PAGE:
The second major question in regards to Polish military cooperation are the terms of the SOFA itself. Such agreements have generally been the bane of countries that host U.S. military operations because of their blatant and seemingly incontrovertible double standards for U.S. military personnel and locals, even when they come with considerably bounty. All but a few of the 800 or so U.S. Bases worldwide have SOFAs in place, usually considered a prerequisite for the military and its civilian contractor entourage to move in. The latter often have even less accountability than the former, and a large part are employees of Halliburton subsidiaries.
American bases in Okinawa, for example, are among the most longstanding and most visible stain along these lines, as rapes, destruction of private property and environmental and noise pollution (among other crimes) by U.S. personnel have gone unpunished because they are unpunishable according to the SOFA in place. These are, to be polite, blemishes upon the brave and diligent record of American soldiers abroad who work and play by the rules. Thousands of violations like these are reported at U.S. bases yearly, from drunken brawls to prisoner abuse and torture, the last of which Obama also pledged to end as one of his first Presidential acts. If the missiles are a first Presidential take-back, will torture under the SOFA be a second?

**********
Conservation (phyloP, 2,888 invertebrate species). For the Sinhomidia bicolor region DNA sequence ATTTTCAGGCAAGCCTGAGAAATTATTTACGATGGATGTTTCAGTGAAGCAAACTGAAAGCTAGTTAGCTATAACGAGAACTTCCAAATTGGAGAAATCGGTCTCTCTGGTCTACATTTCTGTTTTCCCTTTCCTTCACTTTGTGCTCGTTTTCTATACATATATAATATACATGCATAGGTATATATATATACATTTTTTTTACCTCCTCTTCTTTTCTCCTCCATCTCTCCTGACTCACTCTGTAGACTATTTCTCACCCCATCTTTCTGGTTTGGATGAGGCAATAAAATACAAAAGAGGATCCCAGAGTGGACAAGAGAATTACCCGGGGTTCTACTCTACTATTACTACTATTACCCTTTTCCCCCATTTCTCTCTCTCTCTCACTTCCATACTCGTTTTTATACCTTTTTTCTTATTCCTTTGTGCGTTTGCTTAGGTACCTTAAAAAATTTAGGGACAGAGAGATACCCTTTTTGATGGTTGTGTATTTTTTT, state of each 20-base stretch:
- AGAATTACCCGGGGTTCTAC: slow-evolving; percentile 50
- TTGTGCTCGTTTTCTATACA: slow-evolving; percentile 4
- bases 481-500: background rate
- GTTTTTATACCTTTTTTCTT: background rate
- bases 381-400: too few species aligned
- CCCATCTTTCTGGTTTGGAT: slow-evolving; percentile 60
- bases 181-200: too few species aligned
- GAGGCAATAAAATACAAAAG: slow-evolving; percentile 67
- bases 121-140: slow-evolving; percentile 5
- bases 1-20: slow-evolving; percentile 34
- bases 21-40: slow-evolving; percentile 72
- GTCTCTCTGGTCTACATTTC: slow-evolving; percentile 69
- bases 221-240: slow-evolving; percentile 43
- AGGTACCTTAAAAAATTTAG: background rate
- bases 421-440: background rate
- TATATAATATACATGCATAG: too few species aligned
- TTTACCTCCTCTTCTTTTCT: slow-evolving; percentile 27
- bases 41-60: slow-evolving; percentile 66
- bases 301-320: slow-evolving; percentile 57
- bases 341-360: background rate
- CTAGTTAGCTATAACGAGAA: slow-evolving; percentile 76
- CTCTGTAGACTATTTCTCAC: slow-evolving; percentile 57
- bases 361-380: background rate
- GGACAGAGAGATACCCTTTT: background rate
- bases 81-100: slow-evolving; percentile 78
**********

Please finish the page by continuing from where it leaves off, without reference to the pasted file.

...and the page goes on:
Arguably the most astutely critical scholar of SOFAs globally, Chalmers Johnson, may contend that because SOFAs and the bases or installations they cover are inextricably tied to each other as to stipulations of jurisdiction, both should rejected outright. I think that being able to intercept missiles launched by rogue states and terrorists (nuclear or otherwise) is a reasonable and pragmatic proposition, need not be linked to a shield-in-disguise, and can be operated by locals with sufficient training and cooperation. If the U.S. believes it can do something similar on the level of a country (namely, 'train' Iraqi and Afghan police forces and government officials), surely it can in a militarily-secured area of a few square miles.
A foreign U.S. Base operated entirely by locals would bypass the need for a traditional SOFA, preserve Obama's "good guy" image to Bush's "bad" domestically and internationally, and limit the downsides for Eastern Europeans while maximizing the upsides. For better or worse, the world does not yet have a global police system other than the either barbarously zealous or immorally reluctant U.S., depending on who is in charge. I have argued elsewhere that NATO should be put under a reformed U.N. command. But doing so is unlikely to transform SOFAs into comfortable couches armed forces and locals alike can sit on together until the raison d’être of military bases abroad are addressed to the point of disappearance.